As I wrote in The New Stack, one of the fastest-growing Cloud Native trends of 2021 is the adoption of WebAssembly (wasm). With distributed application runtimes like wasmCloud (a Cloud Native Computing Foundation sandbox project we donated this summer) we see WebAssembly appearing on the server and the edge. This in turn addresses the myriad set of challenges hindering distributed application development, deployment, and maintenance.
The reasons behind the surge are broad and driven by CPU diversity, multiple operating environments, security, distributed application architecture, and scalability, all of which transcend deployments into a single public cloud provider.
Now layer on the vast number of disparate devices connected to the internet – a number on a skyrocketing trajectory toward an estimated 50 billion connected devices by 2030. Finally, add enterprise integration tasks that are intensified by the dozen or more popular and incompatible CPU architectures – each with their own unique operational lifecycle from as many major manufacturers – and it’s easy to see how the complexity of the future of distributed computing appears untenable.
Enter WebAssembly, which is well positioned to operate in this complex environment. Wasm excels because its near-native performance makes it ideal for standalone, embedded, and other types of integrations. Its portability and ‘write once, run everywhere’-approach give developers new capabilities to deploy applications.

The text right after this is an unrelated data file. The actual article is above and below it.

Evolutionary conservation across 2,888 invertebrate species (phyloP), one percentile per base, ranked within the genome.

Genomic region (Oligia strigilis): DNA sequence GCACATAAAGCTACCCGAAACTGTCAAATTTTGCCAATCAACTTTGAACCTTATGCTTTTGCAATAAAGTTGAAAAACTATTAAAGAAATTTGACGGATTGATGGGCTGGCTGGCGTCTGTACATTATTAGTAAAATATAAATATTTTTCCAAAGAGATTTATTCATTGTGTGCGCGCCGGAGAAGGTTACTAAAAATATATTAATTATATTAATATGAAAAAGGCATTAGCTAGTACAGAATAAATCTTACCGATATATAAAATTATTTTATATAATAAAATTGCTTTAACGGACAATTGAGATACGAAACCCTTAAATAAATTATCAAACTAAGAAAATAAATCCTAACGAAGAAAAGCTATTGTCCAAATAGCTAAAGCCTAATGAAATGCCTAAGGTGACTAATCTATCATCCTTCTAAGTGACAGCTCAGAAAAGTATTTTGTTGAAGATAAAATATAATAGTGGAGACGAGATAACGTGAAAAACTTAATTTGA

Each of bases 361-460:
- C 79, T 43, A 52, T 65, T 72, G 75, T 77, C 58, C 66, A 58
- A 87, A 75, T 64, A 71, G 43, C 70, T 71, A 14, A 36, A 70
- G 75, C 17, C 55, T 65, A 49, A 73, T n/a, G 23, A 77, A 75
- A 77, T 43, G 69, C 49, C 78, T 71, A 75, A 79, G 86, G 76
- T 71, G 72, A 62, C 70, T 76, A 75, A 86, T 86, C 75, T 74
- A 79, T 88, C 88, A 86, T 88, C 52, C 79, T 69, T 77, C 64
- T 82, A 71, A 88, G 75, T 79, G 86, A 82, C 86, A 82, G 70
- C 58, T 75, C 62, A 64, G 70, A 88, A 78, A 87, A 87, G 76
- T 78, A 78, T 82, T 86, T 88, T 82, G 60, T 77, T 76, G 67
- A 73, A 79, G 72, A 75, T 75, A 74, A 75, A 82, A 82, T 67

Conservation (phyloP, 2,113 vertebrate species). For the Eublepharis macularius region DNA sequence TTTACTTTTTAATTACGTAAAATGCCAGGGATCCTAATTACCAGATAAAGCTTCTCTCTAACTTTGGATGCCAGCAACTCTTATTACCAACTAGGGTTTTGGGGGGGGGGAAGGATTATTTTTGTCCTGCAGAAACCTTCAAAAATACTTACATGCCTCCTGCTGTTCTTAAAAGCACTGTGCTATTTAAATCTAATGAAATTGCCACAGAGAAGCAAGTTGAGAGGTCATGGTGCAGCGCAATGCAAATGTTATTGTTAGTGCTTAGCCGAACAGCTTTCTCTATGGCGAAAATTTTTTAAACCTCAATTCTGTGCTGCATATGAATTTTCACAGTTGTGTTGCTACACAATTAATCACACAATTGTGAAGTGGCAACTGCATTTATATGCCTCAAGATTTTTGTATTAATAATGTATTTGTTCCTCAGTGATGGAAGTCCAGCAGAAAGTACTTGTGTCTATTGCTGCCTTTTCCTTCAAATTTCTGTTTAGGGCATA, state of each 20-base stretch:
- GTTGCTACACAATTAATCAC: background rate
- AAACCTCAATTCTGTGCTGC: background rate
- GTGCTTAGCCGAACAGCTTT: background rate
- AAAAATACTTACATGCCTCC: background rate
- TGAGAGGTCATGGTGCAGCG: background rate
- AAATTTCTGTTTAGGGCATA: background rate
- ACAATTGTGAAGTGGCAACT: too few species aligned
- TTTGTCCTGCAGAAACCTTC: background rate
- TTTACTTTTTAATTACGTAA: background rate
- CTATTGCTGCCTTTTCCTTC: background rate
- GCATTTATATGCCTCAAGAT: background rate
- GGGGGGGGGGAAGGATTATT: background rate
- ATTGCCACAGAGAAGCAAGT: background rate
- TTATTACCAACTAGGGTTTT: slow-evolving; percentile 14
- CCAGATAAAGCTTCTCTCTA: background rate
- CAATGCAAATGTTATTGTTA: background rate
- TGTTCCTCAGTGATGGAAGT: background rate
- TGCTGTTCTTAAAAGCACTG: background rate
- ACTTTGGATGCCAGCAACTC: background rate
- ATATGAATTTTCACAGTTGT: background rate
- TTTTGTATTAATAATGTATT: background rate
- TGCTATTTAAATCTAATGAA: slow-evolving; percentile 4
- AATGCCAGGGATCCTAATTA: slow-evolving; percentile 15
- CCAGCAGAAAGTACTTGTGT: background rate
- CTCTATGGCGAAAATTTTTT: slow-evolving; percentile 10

There are several key value propositions offered by WebAssembly:
- Efficiency and speed – fast startup times make Wasm ideal for on-demand scaling with near-native speed execution
- Safety and security – sandboxed and operating in a deny-by-default where explicit access to individual capabilities is granted
- Open and debuggable – Wasm is a community-driven WC3 standard under the stewardship of the Bytecode Alliance
- Polyglot – Choose your own language and you can bring well-tested libraries to a domain
- Portability – WebAssembly is a compilation target that runs on multiple environments – servers, browsers and embedded devices. As a secure sandbox, Wasm can also be embedded inside other applications making it ideal for executing other code
The question now becomes, as we connect billions of devices (may be even dumb endpoints that connect to smart core or intelligent edge) to the internet, can we offload all functionality to remote API and services? The edge will continue to move capabilities closer to users to minimize performance issues. However, devices will still need to be connected and offer functionality when offline or during intermittent connections. Where will real complex logic reside – on or within the end devices – and why?
To learn more about the new capabilities and additional security features WebAssembly brings to modern development environments — both in the browser and with cloud native – check out my post “WebAssembly: The Future of Cloud Native Distributed Computing” that appeared recently in The New Stack.
I believe you’ll find it’s well worth your while.